Some would argue that the big three networks – ABC, CBS, NBC – have not brought out a black family sitcom since the 90s. For the most part, it’s a true argument. The mid-70s to mid-90s were the glory days of black family sitcoms. CBS ran Good Times from 1974 – 1979. The Cosby Show basically made NBC from 1984 – 1992, which gave way to The Fresh Prince of Bel-Air on the same channel from 1990 – 1996. Not to be outdone, ABC premiered Family Matters in 1989 and it was a mainstay on the network until 1997.
Since then though, the black family sitcom has all but disappeared. BET has tried its hand at it, but no one is really trying to stay up to watch a family sitcom at 10 or 10:30 p.m.
Enter ABC’s fall 2014 lineup which includes the much hyped and much-advertised ‘Black-ish.’ The name alone strays from the formula of your traditional sitcom, but other than that not much is different. The Johnsons are a family of five with an outspoken grandfather who often visits. Mom, Rainbow Johnson, (played by Tracee Ellis Ross) is a doctor and dad, Andre Johnson, (played by Anthony Anderson) is an executive at an advertising company.
The first episode begins with a Kanye West song – a statement in itself because fewer black people in modern history have so confused whites and blacks alike as Kanyezze.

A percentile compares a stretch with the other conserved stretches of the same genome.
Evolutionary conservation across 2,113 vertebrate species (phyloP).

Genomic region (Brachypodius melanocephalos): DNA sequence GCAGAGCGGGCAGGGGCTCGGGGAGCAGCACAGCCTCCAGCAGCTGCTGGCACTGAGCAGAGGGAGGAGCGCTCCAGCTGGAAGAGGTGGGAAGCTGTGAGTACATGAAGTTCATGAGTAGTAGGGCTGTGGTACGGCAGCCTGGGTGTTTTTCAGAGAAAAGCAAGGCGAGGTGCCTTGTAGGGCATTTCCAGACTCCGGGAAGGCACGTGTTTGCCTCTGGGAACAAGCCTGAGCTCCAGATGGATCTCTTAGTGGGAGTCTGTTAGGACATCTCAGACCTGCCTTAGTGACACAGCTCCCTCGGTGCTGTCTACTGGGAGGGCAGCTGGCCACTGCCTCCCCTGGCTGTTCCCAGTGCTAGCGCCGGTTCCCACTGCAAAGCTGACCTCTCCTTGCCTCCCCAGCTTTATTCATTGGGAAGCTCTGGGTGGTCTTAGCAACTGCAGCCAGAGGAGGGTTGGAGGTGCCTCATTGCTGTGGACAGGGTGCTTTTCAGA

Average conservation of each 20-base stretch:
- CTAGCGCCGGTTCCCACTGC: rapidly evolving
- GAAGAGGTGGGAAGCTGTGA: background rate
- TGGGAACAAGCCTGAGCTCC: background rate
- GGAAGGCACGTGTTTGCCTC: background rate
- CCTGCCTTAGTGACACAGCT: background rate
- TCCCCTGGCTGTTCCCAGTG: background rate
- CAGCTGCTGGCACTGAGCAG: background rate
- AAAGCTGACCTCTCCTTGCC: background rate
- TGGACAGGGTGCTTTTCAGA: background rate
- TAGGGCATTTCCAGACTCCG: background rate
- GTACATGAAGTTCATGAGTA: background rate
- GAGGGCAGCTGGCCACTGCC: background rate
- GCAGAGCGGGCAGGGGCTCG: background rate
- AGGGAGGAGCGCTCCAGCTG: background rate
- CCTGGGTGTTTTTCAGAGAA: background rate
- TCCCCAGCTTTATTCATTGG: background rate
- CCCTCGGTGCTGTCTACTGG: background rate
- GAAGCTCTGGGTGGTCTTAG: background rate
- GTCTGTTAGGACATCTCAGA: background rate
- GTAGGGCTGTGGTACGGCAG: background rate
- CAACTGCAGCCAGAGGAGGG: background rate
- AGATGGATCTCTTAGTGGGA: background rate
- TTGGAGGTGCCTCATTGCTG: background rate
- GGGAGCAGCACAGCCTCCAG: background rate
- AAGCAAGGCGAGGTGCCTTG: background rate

Jokes and tender moments ensue as two main plot lines run through the first episode. One, Andre Jr. is not living the same black experience his father did as a teenager and wants to be called Andy, play field hockey instead of basketball and have a Bat Mitzvah. The second plot scenario is Andre Sr.’s excitement of being named vice president at his firm only to realize it is of a newly established “urban” division.
As with any good sitcom, the episode ends with Andre Jr. getting his bat mitzvah and Andre Sr. realizing urban has come to mean many things.
Black-ish is already getting good reviews. If it continues pleasing the masses and ABC keeps it in its current slot behind Modern Family it should make it through its first season and get a second season. I can’t wait to have more Tracee Ellis Ross in future episodes and love that Lawrence Fisburne’s career has advanced to this point. He’s playing a grandpa for a reason y’all! That’s where he is in life.
The other upside of this show is the dialogue it can’t help but facilitate. It works to address issues of race and seems to do it unapologetically. The country as a whole could learn a lot from that. So good job; I’ll be watching to see how the show progresses.